Greg Holmes’s 50-metre sprint for a memorable try against Ireland shouldn’t have happened – and not just because props aren’t supposed to be able to run that far or fast.

That try has already become the matches’ lasting memory and none of the rugby press seems interested in looking into how it became possible. Maybe it’s because nobody wants to rain on the promising young prop’s parade, or maybe it’s because the reason isn’t very nice.

It should be looked at, though, as glossing over the incident could cause trouble for the Wallabies down the track. There’s a fine line between what the SMH‘s Greg Growden euphemistically called “Lote Tuqiri’s thunderous tackle on Andrew Trimble” and a red or yellow card – pumping up Tuqiri’s damaging defence could push him closer to that line.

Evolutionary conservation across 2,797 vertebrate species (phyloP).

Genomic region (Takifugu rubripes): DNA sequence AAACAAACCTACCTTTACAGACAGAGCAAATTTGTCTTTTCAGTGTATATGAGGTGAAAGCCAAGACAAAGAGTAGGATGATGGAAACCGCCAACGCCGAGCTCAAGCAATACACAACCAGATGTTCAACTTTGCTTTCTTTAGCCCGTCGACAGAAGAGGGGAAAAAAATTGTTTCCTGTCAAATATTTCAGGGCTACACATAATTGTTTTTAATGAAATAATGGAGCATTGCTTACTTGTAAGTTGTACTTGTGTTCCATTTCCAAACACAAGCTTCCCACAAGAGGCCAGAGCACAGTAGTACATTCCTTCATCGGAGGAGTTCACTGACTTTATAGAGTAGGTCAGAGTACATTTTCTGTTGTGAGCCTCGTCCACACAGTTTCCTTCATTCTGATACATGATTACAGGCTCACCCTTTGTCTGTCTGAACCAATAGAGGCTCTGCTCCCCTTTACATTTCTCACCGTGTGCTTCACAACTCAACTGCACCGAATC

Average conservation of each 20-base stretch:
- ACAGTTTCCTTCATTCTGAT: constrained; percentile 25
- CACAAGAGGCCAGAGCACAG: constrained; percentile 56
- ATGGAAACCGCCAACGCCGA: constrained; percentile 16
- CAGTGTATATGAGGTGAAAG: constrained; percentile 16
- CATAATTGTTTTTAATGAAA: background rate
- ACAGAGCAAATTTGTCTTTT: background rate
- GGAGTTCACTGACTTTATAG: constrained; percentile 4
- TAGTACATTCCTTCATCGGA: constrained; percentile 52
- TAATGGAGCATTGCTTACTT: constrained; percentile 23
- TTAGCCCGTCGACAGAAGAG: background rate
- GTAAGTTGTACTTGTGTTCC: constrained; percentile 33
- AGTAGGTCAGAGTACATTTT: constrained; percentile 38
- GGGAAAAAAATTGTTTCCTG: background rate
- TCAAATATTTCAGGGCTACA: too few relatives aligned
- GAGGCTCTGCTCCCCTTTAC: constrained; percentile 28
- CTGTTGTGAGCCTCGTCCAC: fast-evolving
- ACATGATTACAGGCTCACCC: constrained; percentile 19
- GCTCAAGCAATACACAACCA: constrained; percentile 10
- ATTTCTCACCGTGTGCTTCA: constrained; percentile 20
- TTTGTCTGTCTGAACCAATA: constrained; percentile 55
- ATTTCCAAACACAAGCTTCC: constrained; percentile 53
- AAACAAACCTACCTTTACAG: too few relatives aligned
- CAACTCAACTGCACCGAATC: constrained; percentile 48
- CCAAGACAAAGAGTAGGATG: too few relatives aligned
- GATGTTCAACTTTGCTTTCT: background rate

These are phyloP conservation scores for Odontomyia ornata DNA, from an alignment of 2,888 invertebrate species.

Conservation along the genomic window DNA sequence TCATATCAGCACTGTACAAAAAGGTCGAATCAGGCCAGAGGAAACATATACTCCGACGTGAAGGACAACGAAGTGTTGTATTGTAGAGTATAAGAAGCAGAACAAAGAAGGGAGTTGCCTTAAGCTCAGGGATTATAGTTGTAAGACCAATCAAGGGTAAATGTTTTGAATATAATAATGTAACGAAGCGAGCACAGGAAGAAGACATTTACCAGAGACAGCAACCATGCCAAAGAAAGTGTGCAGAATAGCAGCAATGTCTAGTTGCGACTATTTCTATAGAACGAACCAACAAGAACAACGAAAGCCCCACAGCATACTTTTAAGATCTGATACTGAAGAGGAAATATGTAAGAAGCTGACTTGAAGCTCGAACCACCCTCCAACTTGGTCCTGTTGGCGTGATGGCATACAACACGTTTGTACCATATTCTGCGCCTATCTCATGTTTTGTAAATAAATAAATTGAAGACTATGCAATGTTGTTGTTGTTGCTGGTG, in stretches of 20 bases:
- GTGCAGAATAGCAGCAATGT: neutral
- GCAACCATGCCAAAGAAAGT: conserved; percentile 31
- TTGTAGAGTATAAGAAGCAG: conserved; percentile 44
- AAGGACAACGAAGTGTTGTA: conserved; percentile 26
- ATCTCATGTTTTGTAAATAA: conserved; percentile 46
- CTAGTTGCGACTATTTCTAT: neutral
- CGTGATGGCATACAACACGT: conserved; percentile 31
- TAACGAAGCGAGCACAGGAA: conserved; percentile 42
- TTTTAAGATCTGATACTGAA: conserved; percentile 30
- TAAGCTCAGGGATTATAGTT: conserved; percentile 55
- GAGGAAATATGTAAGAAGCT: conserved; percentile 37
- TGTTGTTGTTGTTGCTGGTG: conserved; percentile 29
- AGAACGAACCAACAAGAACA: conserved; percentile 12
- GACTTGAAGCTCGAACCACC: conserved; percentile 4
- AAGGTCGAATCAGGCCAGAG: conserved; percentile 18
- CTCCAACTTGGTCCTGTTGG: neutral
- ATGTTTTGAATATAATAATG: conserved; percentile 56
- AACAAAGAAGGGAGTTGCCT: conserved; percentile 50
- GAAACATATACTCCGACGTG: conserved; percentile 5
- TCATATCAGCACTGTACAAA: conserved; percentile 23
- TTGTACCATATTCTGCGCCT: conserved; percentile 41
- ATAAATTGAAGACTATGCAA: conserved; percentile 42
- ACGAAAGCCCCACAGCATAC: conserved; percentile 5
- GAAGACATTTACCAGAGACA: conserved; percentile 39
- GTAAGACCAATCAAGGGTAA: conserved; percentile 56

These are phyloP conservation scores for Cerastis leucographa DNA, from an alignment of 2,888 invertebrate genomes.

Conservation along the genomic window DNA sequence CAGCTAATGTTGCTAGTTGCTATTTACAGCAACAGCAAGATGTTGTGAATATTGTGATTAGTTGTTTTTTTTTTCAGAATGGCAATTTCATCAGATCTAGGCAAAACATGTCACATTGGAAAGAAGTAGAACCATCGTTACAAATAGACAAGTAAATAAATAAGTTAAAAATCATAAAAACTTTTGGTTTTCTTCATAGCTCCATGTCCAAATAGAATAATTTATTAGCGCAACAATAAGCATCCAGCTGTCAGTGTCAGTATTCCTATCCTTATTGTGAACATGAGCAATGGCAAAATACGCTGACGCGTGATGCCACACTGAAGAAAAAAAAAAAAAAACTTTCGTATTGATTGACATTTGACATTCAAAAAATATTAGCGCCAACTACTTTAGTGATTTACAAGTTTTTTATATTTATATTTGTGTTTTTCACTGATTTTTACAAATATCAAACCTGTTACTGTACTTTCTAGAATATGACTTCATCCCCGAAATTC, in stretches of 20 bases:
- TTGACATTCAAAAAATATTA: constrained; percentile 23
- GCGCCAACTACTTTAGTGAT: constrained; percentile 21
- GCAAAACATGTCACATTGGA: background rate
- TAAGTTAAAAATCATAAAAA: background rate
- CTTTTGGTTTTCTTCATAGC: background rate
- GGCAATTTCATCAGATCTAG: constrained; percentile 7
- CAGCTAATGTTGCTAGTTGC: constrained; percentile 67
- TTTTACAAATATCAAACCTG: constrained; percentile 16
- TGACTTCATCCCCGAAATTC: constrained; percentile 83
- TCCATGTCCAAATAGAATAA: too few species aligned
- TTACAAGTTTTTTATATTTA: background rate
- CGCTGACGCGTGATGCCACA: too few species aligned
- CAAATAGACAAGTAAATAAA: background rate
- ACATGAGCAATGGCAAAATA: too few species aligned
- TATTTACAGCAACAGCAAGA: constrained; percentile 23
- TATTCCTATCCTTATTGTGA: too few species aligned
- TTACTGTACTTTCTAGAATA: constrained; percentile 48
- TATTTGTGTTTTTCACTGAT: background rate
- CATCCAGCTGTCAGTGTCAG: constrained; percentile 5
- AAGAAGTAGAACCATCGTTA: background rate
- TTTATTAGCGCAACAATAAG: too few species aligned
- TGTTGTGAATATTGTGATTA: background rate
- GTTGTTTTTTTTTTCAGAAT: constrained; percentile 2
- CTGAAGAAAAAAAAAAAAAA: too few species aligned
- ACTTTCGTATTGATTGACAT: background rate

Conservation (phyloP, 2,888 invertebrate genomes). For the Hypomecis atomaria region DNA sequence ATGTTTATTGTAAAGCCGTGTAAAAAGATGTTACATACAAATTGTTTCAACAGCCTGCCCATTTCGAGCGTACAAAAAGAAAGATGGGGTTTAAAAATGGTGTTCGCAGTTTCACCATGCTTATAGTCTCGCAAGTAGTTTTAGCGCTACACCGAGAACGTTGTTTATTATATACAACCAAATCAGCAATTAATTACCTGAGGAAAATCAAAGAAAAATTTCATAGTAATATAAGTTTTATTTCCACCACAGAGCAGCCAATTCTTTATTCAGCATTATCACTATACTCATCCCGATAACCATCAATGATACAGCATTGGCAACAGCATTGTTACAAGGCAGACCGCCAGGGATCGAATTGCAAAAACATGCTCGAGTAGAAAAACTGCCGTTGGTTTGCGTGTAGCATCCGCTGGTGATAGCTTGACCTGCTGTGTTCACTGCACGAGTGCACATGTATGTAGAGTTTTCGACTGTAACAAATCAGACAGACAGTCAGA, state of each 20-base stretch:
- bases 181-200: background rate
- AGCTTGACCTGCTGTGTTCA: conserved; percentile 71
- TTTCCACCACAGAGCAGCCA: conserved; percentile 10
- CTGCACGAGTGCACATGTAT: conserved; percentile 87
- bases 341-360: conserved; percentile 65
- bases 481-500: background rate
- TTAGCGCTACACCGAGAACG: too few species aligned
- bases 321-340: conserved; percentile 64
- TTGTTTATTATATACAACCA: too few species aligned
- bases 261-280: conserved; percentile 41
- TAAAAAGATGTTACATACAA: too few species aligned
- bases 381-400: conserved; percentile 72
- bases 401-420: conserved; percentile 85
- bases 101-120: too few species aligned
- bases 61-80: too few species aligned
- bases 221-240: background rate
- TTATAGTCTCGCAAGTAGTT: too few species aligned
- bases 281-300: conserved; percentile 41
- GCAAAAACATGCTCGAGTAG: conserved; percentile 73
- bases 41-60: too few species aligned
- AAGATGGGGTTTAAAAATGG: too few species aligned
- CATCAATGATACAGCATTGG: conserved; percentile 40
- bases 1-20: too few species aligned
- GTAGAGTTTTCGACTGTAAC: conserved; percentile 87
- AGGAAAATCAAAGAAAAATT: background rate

Tuqiri’s effort on Trimble looked suspiciously like a spear tackle. If any number of other refs had the whistle on Saturday night, there would have at least been a penalty to Ireland instead of the Holmes try. The Irish defence foolishly assumed the ref would blow and some felt the urge to communicate with Tuqiri about it. (They’re a bit sensitive about that sort of thing since Tana Umaga finished Brian O’Driscoll’s Lions tour with a similar tactic.) That’s how the prop got away.

The Irish were the most gracious of visitors, only paying compliments afterwards when they could reasonably have had a whinge about that tackle. Some commentators reckon the Holmes try was the turning point of the match.

The hyping of Tuqiri’s strong defence in the past two tests runs the risk of creating dangerous expectations. He is too important a weapon to risk having yellow carded – and spear tackles are too dangerous to have any part in the game.

Peter Fray

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